The future energy systems needs smart algorithms. Matthijs Spaan and I spoke two hours about Smart Algorithms for Smart Grids (see presentation slides at Kivi or at SpeakerDeck) as part of the Data Science master class for engineers from the Kivi institute.
Many intelligent systems aim to make sequences of decisions based on predictions from data gathered from the past. This brings three general challenges for such planning algorithms to the table: first, for computing good decisions we the model of the predictions need to be usable for the decision-making algorithm. Second, in many cases, it should be possible to explain the choices made by such an intelligent system; simply “this is what the system has learned” is insufficient for important decisions. Third, as soon as the system starts making decisions, this influences the environment and thus the data collected: Past performance is no guarantee of future results.
One example of a domain with an enormous potential for planning algorithms is the smart grid. Renewables and flexible demand such as heat pumps and charging of electric vehicles bring more uncertainty, and also computational challenges for several parties in the electricity sector. There is the new role of an aggregator to schedule and trade the flexibility of demand in the electricity markets. The electricity markets themselves may need to be redesigned because of the intermittency of generation and flexible demand, resulting in more complexity in clearing the market. Distribution network operators need to coordinate the flexible demand in congested areas to prevent more demand shifting to a moment in time (with the lowest electricity price) than the capacity of the network allows, such as illustrated in the figure below.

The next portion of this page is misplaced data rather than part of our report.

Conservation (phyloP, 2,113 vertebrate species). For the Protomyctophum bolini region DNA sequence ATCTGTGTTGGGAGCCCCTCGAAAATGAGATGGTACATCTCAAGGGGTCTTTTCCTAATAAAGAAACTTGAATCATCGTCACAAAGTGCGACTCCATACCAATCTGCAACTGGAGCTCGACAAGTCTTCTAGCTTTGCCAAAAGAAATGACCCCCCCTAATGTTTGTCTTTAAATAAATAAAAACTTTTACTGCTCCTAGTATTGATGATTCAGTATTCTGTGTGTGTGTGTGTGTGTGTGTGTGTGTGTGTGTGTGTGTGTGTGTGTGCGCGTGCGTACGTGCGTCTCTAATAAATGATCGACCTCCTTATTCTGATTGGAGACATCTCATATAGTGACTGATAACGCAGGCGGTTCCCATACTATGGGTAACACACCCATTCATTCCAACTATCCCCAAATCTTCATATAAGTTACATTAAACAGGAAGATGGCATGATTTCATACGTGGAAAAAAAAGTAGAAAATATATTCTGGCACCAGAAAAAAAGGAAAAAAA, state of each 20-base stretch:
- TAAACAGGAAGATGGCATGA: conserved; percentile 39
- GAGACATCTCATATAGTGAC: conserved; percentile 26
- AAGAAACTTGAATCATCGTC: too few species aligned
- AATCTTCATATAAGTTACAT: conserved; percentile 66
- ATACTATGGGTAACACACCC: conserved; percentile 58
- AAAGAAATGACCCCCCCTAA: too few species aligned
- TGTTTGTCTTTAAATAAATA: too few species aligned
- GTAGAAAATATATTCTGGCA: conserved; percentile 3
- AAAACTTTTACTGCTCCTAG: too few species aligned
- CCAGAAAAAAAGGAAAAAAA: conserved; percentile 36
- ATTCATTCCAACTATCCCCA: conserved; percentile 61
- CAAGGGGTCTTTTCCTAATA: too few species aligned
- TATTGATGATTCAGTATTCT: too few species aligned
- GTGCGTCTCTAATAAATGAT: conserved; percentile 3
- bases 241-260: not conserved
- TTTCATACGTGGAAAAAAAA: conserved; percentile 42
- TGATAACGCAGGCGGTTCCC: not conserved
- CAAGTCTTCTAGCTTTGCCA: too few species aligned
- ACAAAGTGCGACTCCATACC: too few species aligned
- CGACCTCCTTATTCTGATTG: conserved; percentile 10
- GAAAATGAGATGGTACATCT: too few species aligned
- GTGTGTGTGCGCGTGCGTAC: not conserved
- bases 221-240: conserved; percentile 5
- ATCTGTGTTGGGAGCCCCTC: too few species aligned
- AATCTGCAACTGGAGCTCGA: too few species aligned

Each of these new challenges in the smart grid gives rise to an interesting optimization problem. Interesting, because typically they are NP-hard: there is no known algorithm that can directly solve such realistically-sized problems quickly enough.
In our research we tackle such challenges by identifying and exploiting some structure in these problems. For example, to schedule a large number of heat pumps under a single network capacity constraint, we decouple the scheduling problems for the individual heat pumps as much as possible by representing the value for the network capacity of all heat pumps by an artificial `price’ for each moment in time. See also this post on the recently accepted paper by Frits de Nijs for the case where the constraint is not exactly known in advance (because of non-flexible demand on the network).